€10m site now a 'vegetable patch'


Published 02/10/2012 | 17:00

Liam Buckley, left, Director of Football, Fingal Football Development Plan and John O'Brien, Senior Executive Officer, Fingal County Council Community Culture and Sports Division at the original launch of the plan back in 2007.

A NON-DESCRIPT field in Lusk is testament to the follies of the Celtic Tiger years and evidence, if more were needed, that the grand projects that seemed possible in Fingal just a few short years ago are now little more than a pipe-dream thanks to the economic collapse.

The site once planned to house a €10 million sports academy is now being let to a farmer for growing crops under a 'con-acre' arrangement with Fingal County Council, the Fingal Independent can reveal. The council admitted the land it owns at the site is under con-acre when it answered a question on the issue from Cllr Ken Farrell (Lab) where the local authority said it had 'no plans' for the site in the future. Speaking to the Fingal Independent, Cllr Farrell (Lab) said he was disappointed with a one-line reply from the council on the issue and said he was determined to see the land being used for the benefit of the wider community.

Cllr Farrell lamented the loss of what he said would have been a 'great project for Lusk' but he feared that news that the land was now being used for agriculture looked like the 'final nail in the coffin' for the €10 million project. In July of 2008, the Fingal Independent first reported that a multimillion Euro sports academy was bound for Lusk after a plan to build the facility in Turvey fell through due to environmental concerns. The proposed site was adjacent to the Skerries Road roundabout in Lusk, close to the site of a proposed secondary school for the area. By December of 2008, the year the economic landscape changed in Ireland, plans for the facility were pressed ahead and soon it had a new name, ' The Fingal Sports Complex' and it came with a €10 million price tag.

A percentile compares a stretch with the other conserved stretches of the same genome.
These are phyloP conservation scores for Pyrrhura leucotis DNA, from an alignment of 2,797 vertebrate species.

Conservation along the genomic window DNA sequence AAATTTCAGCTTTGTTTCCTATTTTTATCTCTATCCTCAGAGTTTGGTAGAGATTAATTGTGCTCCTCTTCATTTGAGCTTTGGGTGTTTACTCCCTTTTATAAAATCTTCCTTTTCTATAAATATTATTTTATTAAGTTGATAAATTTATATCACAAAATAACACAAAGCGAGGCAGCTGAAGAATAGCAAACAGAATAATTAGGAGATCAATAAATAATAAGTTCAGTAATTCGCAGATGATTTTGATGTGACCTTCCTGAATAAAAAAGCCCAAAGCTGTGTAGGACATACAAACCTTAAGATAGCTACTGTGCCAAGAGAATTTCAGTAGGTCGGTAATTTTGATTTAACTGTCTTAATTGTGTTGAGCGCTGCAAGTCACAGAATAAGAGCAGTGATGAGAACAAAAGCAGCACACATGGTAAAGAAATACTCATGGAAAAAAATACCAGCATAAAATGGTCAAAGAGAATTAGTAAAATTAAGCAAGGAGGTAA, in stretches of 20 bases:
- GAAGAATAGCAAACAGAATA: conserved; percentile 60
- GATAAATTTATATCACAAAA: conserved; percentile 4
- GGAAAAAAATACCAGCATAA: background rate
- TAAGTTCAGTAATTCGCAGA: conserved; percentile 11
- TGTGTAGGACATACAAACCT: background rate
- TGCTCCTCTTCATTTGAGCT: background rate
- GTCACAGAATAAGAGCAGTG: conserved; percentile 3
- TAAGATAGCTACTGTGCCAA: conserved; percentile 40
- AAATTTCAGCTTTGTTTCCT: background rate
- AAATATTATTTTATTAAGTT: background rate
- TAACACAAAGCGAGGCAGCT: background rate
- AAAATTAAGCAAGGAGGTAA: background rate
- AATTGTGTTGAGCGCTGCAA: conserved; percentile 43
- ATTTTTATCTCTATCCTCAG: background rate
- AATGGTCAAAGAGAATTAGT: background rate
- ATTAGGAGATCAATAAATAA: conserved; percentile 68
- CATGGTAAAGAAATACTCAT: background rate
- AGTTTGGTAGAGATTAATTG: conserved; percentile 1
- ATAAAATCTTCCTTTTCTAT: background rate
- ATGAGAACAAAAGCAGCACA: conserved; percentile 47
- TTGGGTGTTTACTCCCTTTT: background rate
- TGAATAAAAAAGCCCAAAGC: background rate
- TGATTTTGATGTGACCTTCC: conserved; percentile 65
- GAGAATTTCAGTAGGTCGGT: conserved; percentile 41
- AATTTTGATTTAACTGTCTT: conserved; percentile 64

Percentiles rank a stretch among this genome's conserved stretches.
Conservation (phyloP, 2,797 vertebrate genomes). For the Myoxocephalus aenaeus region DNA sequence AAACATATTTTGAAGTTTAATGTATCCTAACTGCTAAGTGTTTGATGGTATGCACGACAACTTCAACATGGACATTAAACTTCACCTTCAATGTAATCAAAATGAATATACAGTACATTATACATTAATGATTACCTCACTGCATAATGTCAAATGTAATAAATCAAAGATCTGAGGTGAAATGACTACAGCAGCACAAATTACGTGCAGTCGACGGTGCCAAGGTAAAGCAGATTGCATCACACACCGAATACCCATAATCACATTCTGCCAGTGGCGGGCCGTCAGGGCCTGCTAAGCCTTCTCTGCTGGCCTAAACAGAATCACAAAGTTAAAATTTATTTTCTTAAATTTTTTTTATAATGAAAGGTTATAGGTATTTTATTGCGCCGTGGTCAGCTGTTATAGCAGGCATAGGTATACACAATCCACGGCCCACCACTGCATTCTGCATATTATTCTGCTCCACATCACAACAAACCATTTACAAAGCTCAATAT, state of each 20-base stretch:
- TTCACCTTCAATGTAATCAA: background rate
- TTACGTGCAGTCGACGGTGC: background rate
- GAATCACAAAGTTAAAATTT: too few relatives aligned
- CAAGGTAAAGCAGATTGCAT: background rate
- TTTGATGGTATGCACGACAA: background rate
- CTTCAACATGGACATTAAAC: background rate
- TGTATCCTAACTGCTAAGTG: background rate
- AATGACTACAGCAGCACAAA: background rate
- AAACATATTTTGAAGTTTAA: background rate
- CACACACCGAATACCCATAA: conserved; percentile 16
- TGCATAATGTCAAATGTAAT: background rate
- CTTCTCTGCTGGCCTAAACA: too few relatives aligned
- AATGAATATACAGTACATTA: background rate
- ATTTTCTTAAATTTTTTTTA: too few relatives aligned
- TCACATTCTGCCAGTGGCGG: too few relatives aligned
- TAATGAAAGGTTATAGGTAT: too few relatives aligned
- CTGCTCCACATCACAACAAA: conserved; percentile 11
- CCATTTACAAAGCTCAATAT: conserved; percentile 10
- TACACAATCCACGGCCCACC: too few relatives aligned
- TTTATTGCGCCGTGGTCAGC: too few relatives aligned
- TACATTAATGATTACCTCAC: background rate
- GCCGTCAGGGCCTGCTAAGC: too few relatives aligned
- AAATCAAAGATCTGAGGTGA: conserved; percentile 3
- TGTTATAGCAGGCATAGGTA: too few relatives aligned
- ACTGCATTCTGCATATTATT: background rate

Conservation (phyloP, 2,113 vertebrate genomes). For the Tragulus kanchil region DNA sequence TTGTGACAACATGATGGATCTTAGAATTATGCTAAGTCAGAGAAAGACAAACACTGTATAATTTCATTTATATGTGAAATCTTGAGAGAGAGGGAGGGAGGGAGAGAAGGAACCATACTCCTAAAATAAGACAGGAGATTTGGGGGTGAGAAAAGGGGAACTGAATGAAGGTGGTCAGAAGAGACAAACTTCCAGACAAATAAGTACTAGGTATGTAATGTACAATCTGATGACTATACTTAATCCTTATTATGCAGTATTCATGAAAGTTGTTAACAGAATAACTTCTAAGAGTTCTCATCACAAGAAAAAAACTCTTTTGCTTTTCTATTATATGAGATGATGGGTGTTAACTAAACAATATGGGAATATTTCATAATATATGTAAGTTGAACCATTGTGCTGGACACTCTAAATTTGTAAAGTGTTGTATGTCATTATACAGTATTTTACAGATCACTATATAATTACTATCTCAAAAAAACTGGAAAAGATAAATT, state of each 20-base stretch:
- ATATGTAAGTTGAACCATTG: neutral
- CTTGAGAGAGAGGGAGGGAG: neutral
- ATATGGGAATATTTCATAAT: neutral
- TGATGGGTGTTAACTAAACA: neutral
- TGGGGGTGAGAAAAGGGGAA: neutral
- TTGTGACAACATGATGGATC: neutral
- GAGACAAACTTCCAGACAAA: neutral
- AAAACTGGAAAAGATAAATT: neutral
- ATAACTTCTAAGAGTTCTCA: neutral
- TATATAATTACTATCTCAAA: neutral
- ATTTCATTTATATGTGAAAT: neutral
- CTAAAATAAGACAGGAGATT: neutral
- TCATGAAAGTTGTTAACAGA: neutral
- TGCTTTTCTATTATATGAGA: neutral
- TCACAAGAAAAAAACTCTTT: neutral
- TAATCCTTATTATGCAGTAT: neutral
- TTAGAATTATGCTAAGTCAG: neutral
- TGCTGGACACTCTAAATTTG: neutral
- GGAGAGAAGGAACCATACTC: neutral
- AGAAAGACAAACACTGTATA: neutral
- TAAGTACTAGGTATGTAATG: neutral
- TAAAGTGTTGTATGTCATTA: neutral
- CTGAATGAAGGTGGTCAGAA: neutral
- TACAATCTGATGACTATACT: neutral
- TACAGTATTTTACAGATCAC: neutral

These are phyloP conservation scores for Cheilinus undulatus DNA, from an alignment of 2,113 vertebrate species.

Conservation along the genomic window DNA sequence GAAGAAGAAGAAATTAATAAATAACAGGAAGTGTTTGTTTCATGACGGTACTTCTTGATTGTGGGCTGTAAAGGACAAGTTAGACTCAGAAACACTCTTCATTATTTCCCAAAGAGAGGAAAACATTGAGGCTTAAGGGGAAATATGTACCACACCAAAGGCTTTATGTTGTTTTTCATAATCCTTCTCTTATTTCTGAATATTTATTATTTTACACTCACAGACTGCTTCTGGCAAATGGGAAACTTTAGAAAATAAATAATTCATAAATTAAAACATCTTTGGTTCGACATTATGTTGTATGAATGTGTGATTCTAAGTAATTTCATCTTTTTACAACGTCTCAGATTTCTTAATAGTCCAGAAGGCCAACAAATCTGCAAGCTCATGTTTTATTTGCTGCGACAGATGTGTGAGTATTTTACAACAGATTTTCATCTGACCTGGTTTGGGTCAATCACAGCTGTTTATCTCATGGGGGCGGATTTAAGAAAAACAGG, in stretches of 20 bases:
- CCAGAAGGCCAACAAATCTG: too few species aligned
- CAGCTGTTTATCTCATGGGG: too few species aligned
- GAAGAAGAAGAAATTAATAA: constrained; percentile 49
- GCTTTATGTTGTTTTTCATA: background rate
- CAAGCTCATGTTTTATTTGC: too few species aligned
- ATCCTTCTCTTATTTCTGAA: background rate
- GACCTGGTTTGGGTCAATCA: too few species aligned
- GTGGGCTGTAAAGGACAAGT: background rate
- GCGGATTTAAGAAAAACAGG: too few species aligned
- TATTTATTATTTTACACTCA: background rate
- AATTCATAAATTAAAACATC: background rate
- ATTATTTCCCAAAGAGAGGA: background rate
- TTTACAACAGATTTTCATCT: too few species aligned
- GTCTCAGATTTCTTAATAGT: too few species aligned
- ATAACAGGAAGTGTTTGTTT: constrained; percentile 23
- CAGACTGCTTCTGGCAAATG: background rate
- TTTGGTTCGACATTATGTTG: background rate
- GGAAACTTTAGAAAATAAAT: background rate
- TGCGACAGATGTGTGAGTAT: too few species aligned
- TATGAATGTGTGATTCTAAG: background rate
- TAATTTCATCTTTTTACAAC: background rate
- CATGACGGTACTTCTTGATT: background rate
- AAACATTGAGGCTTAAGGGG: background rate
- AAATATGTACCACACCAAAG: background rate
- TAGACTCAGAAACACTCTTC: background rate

The 5.7 hectare site was to be home to an impressive complex that includes an indoor pitch and two outdoor, floodlit pitches with a seating capacity close to 5,000. The project was almost universally welcomed by local councillors at the time and was seen as a major boon to the town of Lusk. Only Cllr Clare Daly, now a TD, expressed reservations about the project when she said she was worried that the large price tag on the project would stop other vital community developments around the county going ahead. The transformation from a site for an ambitious €10 million sports complex to nothing more than a vegetable patch is a shocking illustration of how the economic landscape and the ambitions of the local authority has changed in a few short years.

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